skip navigation


Register for Latest Research

Stay Informed
Register with NCJRS to receive NCJRS's biweekly e-newsletter JUSTINFO and additional periodic emails from NCJRS and the NCJRS federal sponsors that highlight the latest research published or sponsored by the Office of Justice Programs.

NCJRS Abstract

The document referenced below is part of the NCJRS Virtual Library collection. To conduct further searches of the collection, visit the Virtual Library. See the Obtain Documents page for direction on how to access resources online, via mail, through interlibrary loans, or in a local library.


NCJ Number: 128021 Find in a Library
Title: Preventing Car Theft and Crime in Car Parks
Author(s): S Geason; P R Wilson
Date Published: 1990
Page Count: 46
Sponsoring Agency: Australian Institute of Criminology
Canberra ACT, 2601, Australia
Publication Number: ISBN 0-642-14939-9
Sale Source: Australian Institute of Criminology
GPO Box 2944
Canberra ACT, 2601,
Type: Policy/Procedure Handbook/Manual
Language: English
Country: Australia
Annotation: This pamphlet provides car owners with suggestions for car theft prevention, offers practical advice on automobile security features to car manufacturers, and describes environmental design strategies for public car parks.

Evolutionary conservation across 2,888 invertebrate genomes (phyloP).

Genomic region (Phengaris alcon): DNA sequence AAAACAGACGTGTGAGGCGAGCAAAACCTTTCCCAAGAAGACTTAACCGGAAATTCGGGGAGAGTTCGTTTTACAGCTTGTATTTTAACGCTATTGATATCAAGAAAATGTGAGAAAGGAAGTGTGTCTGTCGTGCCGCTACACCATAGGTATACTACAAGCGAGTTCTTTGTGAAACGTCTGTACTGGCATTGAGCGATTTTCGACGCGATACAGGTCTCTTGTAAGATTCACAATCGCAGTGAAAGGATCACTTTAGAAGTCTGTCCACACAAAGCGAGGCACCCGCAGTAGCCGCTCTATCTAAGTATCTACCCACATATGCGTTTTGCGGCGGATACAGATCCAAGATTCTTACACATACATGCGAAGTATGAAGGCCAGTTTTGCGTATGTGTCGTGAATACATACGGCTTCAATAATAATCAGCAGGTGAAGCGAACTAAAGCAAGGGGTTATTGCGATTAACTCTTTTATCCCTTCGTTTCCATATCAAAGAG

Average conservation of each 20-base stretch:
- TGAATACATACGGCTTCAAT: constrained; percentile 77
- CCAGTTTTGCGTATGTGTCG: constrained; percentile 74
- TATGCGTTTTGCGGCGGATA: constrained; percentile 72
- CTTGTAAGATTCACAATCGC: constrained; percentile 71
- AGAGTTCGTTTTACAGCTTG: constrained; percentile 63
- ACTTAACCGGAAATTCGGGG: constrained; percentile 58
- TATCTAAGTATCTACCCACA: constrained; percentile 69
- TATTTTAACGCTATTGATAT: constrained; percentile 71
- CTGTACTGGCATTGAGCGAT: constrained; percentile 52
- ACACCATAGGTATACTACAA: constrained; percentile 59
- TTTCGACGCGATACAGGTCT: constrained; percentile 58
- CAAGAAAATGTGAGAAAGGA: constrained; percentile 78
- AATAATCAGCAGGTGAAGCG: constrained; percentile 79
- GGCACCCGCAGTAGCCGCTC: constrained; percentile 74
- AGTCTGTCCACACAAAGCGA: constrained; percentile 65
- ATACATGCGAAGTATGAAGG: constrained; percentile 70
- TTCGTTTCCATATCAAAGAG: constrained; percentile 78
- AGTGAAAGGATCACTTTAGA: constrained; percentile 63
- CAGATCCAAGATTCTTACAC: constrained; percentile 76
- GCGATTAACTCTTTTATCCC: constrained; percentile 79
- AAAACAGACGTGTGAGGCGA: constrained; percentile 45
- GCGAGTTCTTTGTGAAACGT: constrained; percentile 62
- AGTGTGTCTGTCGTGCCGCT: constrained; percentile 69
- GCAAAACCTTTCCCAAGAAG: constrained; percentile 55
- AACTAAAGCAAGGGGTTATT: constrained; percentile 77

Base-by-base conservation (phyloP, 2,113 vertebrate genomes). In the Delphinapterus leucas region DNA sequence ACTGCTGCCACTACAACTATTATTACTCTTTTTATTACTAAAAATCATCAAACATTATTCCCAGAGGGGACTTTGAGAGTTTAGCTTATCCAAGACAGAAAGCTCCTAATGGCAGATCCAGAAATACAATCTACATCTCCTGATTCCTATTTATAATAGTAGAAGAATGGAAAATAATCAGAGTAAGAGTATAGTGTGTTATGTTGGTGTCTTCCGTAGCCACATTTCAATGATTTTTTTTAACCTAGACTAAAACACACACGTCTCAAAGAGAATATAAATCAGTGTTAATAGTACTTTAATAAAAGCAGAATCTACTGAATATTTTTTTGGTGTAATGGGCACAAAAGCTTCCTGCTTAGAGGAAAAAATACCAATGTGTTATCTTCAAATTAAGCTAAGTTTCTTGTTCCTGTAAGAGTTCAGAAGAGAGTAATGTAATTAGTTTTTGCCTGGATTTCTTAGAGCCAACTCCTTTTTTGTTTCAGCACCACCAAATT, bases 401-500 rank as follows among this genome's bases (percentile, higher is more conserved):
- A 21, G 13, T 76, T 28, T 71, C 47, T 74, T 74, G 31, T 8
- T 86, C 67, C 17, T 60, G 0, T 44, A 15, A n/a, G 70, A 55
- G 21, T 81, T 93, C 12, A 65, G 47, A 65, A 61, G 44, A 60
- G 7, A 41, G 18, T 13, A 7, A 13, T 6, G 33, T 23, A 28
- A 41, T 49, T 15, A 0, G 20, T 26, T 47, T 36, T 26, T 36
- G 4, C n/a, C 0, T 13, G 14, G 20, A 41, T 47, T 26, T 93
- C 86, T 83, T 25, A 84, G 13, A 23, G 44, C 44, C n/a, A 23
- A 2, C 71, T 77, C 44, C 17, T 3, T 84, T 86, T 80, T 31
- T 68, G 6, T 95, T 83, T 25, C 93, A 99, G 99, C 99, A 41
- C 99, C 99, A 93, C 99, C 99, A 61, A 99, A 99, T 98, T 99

Abstract: It defines the extent of the problem of autocrime in Australia including both theft from cars and theft of cars. Statistics are cited about the pattern of car thefts, types of car thieves, target vehicles, and target locations. To combat this problem, a situational approach is presented together with long term education strategies. One of the solutions includes encouraging better security habits for the public, particularly locking cars. Educating car manufacturers about car security ratings and the addition of mechanical and electrical or electronic design features will make cars more difficult to break into and start. Controlling access by pedestrians in combination with surveillance will reduce car theft in car parks. Government initiatives taken include vehicle component identification, new registration regulations, and increased penalties. 4 tables, 10 figures and 29 references
Main Term(s): Crime prevention education
Index Term(s): Australia; Automobile security; Motor Vehicle Theft; Vehicle identification
Note: Crime prevention series
To cite this abstract, use the following link:

*A link to the full-text document is provided whenever possible. For documents not available online, a link to the publisher's website is provided. Tell us how you use the NCJRS Library and Abstracts Database - send us your feedback.